Antiparasitics for Chagas cardiomyopathy: Benznidazole has significant antiparasitic activity but not progression of serious heart problems
The BENEFIT trial has shown that a 40 to 80 day treatment with the antiparasitic medication Benznidazole ( Rochagan, Radanil ) significantly has reduced parasite activity, but not progression of serious heart problems over a 5-year period among patients with Chagas disease cardiomyopathy.
The findings were published in the New England Journal of Medicine ( NEJM ).
The study has demonstrated that Benznidazole has significant antiparasitic activity but there was regional variability both in the parasitic response as well as progression of heart problems.
Recent data have indicated that parasite persistence may play a pivotal role in the pathogenesis of chronic Chagas cardiomyopathy, but until now researchers did not know whether antiparasitic treatment could prevent this.
The results confirm that with the current treatment, significant reductions in parasite DNA detection can be achieved.
The lack of benefit in reducing the progression of cardiomyopathy may have been related to strain susceptibility or insufficient long-term activity against the parasite.
BENEFIT ( BENznidazole Evaluation For Interrupting Trypanosomiasis Trial ) included 2,854 patients from 5 countries in Central and South America.
All patients had serologic evidence of the Trypanosoma cruzi parasite which causes Chagas, as well as electrocardiographic and other typical cardiac abnormalities characteristic of Chagas cardiomyopathy.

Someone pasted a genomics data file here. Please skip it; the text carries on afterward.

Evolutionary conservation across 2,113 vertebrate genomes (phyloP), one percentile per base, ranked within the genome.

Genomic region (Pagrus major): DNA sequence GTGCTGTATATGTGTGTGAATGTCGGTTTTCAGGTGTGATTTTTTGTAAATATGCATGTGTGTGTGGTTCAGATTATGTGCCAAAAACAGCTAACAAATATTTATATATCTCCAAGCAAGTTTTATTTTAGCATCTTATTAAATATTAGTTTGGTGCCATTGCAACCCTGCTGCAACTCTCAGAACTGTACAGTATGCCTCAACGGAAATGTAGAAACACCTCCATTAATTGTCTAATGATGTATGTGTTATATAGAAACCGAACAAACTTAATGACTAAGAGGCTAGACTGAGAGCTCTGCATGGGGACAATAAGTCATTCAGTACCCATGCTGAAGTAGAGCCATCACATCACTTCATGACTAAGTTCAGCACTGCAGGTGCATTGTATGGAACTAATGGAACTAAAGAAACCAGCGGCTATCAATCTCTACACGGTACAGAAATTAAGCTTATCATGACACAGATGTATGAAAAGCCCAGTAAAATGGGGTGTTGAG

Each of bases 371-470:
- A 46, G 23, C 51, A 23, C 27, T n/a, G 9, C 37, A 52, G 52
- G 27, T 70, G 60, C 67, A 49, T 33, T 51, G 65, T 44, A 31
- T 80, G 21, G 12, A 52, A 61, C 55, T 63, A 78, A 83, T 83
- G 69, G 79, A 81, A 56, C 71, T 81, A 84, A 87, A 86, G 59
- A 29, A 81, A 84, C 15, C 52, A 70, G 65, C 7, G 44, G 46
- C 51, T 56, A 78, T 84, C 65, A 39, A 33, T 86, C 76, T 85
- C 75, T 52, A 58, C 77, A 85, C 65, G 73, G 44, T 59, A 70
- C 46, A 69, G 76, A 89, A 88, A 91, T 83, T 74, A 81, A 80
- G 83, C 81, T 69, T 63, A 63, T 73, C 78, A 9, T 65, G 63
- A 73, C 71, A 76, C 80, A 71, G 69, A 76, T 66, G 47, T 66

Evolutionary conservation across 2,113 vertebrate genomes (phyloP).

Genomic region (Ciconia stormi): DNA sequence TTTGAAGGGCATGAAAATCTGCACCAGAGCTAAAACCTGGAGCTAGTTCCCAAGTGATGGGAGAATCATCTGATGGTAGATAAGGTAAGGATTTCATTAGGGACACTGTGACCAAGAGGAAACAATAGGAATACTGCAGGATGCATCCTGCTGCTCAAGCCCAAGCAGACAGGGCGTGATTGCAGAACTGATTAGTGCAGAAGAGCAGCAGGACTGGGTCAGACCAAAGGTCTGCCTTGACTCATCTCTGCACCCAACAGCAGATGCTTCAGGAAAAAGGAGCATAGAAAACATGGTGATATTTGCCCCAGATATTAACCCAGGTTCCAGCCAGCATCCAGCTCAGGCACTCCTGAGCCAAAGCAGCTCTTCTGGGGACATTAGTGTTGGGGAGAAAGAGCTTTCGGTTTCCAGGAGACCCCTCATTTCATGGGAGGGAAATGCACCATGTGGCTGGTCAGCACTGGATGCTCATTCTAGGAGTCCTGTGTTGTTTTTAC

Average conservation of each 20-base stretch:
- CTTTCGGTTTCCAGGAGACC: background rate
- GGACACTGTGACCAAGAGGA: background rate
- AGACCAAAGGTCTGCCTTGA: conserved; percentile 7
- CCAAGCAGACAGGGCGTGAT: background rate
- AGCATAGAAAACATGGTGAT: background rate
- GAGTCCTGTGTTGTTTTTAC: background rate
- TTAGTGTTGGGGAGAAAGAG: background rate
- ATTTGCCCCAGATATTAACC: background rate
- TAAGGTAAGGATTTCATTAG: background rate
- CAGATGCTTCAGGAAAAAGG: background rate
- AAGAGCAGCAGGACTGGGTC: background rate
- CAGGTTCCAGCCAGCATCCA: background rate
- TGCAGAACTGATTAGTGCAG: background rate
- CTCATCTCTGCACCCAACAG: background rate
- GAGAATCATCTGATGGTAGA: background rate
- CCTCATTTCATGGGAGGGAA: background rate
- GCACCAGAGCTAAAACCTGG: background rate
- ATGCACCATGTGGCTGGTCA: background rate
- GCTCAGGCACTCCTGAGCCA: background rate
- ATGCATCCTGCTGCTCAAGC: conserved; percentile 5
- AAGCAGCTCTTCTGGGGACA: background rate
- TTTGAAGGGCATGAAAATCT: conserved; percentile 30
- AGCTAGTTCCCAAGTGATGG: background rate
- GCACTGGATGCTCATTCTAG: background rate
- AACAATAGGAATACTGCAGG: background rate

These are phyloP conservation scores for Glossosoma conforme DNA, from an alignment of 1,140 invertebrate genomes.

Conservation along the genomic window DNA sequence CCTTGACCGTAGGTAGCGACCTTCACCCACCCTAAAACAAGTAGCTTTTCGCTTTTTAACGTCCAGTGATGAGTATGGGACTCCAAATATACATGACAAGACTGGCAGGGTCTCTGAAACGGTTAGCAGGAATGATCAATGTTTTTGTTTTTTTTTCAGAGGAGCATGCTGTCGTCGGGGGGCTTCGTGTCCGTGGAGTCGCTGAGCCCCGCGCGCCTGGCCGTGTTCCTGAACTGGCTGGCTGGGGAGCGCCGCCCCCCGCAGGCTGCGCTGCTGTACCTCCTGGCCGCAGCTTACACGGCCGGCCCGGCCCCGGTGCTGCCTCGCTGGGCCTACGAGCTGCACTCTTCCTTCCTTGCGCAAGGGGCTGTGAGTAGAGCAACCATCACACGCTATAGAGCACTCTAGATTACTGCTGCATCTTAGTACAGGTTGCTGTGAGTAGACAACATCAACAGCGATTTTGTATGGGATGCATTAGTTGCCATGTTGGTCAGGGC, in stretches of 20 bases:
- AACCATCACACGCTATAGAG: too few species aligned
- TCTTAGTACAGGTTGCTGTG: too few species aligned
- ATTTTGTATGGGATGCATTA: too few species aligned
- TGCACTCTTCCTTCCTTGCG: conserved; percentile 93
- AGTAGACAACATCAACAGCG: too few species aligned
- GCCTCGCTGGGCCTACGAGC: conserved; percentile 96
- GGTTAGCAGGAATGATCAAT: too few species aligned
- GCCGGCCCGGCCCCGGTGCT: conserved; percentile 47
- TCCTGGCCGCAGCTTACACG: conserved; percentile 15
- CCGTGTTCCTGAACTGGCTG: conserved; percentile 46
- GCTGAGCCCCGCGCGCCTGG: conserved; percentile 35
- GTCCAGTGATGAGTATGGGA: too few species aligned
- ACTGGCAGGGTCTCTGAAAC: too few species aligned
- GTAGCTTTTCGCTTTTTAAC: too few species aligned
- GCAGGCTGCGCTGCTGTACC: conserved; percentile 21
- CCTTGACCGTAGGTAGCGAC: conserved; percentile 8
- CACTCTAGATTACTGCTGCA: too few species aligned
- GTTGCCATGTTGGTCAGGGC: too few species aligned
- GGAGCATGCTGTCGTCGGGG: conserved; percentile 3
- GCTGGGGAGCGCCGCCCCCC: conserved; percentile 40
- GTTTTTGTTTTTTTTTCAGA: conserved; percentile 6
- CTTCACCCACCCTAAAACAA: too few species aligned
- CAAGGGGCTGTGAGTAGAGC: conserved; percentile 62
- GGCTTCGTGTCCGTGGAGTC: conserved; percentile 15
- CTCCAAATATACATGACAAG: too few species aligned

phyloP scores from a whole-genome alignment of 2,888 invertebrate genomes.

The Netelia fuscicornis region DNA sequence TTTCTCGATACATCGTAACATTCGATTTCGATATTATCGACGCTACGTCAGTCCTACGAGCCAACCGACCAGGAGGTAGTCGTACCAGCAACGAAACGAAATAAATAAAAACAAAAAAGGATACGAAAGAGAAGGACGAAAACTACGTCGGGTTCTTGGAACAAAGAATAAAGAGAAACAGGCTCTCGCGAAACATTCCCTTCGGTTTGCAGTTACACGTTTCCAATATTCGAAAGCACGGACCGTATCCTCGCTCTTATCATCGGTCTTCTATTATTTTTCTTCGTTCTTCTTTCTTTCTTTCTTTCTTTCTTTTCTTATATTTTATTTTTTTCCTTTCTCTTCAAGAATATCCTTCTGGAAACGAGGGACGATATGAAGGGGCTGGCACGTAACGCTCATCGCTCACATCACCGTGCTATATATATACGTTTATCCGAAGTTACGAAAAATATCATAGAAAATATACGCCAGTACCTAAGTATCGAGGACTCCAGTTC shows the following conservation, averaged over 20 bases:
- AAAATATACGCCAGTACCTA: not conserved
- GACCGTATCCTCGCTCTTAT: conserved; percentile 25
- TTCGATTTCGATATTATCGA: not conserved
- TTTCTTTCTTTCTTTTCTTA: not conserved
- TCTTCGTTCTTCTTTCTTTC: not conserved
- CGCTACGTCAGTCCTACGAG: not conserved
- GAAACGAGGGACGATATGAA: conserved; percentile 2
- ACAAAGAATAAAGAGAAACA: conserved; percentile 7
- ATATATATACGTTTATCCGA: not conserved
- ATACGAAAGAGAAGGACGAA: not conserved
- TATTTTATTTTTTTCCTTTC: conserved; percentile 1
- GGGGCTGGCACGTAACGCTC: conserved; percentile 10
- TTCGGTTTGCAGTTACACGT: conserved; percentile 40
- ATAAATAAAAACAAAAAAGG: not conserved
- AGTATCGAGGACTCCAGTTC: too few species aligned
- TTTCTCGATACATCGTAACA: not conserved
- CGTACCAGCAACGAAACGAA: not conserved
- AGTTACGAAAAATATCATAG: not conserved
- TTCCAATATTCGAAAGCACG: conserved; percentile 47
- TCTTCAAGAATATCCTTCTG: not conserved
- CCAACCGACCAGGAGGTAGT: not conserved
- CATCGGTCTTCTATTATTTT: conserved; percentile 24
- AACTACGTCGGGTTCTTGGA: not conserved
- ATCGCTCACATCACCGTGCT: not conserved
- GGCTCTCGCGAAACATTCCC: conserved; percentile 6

The Trypanosoma cruzi parasite is transmitted to humans by triatomine insects and is curable when treated early with antiparasitics. However, it is often not recognised at this stage and 30-40% of chronic infections lead to cardiomyopathy within 10-30 years.
The patients were randomised to treatment with placebo or Benznidazole for 40-80 days, with the primary outcome of the study being a composite of all cause death, resuscitated cardiac arrest, sustained ventricular tachycardia, insertion of pacemaker or cardiac defibrillator, cardiac transplantation, development of new heart failure, and stroke, or systemic or pulmonary thromboembolic events.
After an average follow-up of 5.4 years, the primary outcome occurred in a similar percentage of patients in the treatment and placebo arms ( 27.5% and 29.1% respectively; hazard ratio [ HR ] 0.93; 95% confidence interval [ CI ] 0.81-1.07; P=0.31 ).
Parasite persistence was significantly reduced after treatment, compared to placebo ( 66.2% versus 33.5% ), an effect that was not fully maintained after 5 years ( 46.7% versus 33.1% respectively [ all P less than 0.0001 ] ).
Reduction in parasite DNA detection varied among participating countries with a significantly lower response observed in Colombia and El Salvador compared to other countries ( odds ratio [ OR ] 1.33 and 0.96 at 2 and 5 or more years ).
BENEFIT is the largest trial to date to examine the impact of Benznidazole treatment in patients with chronic Chagas cardiomyopathy.
Approximately 7 million people world wide are infected by Trypanosoma cruzi and, given the favorable risk/benefit ratio observed in BENEFIT, treatment during the early stages of chronic Chagas infection should be strongly encouraged.
The need to treat patients with established cardiomyopathy needs further research to determine whether different dosing and duration schemes as well as geographic susceptibility may in fact identify patients with chronic Chagas cardiomyopathy that benefit from trypanocidal therapy. ( Xagena )
Source: European Society of Cardiology ( ESC ), 2015
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